7) Writing in key

One of the most common notes I get on my feature scripts is ‘watch for uneven tone.’ Particularly in romcoms, you need to shift from funny to serious, from happy to sad. The way you negotiate these transitions largely informs the success of the whole piece. The same concept applies to musicals.

Check each scene you’re writing – does it stay in the same key throughout? When you move to a new scene, do you smoothly move the audience to the new tone?

8) Variety in musicals

Musicals can, and should, encompass many different styles of song, from ballads to rousing choruses. Does your screenplay have the same kind of variety? Make sure that your scenes are varied.

9) Make the most of your locations

You can only have so many sets on stage. As a result, dramatists are forced to make the most out of each location. This is a great piece of advice for screenwriters. Compression and constraint will inevitably force you to squeeze that particular dramatic orange more tightly. Your line producer will inevitably end up asking you to cut locations anyways, so why not build your script that way from the start?

10) Think cast numbers

Make the most of your cast, too. West End musicals pay every member of its cast their show rate, whether they sing one line or a hundred. Think about combining roles, how many people you really need in your crowd scenes, and make sure that you’re getting value for money out of your lead players.

11) The “I Want” Song

This was one of the first ‘rules’ I heard about musicals. Within the first five minutes, your hero must sing their ‘I want’ song. You’ve set the scene and introduced the world.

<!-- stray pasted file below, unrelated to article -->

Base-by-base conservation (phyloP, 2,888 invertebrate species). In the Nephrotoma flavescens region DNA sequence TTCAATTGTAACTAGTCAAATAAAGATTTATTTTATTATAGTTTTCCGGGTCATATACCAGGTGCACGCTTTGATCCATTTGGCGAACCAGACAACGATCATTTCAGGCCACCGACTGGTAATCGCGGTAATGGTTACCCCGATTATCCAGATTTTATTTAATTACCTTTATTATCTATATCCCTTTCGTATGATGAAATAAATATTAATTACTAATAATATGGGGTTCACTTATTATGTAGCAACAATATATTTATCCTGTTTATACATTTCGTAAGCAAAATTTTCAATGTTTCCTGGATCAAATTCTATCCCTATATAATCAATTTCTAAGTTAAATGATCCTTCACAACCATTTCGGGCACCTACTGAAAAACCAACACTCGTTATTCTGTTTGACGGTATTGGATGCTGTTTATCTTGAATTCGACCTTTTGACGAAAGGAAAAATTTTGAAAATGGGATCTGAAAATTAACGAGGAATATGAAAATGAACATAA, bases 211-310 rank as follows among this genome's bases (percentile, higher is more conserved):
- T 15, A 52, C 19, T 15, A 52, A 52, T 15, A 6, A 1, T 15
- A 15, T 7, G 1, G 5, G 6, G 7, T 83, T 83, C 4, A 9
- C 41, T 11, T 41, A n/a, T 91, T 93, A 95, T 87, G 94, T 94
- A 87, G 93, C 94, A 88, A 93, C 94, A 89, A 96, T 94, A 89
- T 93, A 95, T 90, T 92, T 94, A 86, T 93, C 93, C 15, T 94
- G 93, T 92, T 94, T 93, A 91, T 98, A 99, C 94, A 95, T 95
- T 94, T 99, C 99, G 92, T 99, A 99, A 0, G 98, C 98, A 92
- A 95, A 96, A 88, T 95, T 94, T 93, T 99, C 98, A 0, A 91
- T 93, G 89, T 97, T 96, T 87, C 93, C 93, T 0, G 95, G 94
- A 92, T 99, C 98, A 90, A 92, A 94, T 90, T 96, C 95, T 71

Now the hero comes on stage and spends three minutes telling the audience What They Want. This is usually followed immediately by someone telling them Why They Can’t Have It, and so the wheels of the plot are set in motion. “Somewhere Over The Rainbow” is probably the most famous I Want song, but others could include “I Just Can’t Wait To Be King” from The Lion King, “I Want To Break Free” from the mighty We Will Rock You, or even “How Do You Solve a Problem Like Maria?” from The Sound of Music.

It’s not a bad idea for a screen protagonist to have their own I Want moment at the start of your screenplay – Hugh Grant’s best man speech at the start of FOUR WEDDINGS is a classic example of this. (I Want is of course distinct from I Need in both forms, and therein often lies the protagonist’s emotional journey.)

12) Finales

Musicals tend to bring big scenes or acts to a thrilling close, with multiple characters on stage, musical themes returning, and moments of crisis or resolution made explicit.

If you’ve seen any Grand Italian Opera you’ll know that these finales can last for ten or fifteen minutes. You don’t need to go that far. But do think about having two or three bringing-together moments in your script, where you remind the audience what is really at stake.

Think about how your themes resonate throughout the piece and come together in a satisfying whole at the end. Think about how you’re going to get them leaping to their feet as the curtain falls. Then, if you’re feeling generous, think about giving them an encore!

Tom Williams was a development executive for Fine Line Features, and is now, thankfully, a full-time professional screenwriter (Chalet Girl, BASE, Kajaki). He is represented by United Agents. No he will not read your script, Industrial Scripts already do that and do it well. You can follow Tom on Twitter, check out his website and IMDb profile, read old posts on his blog and tell him where to go in the comments box below.

If you enjoyed this article, why not check out our article: Writing Horror Screenplays: How to Write Occult Horror?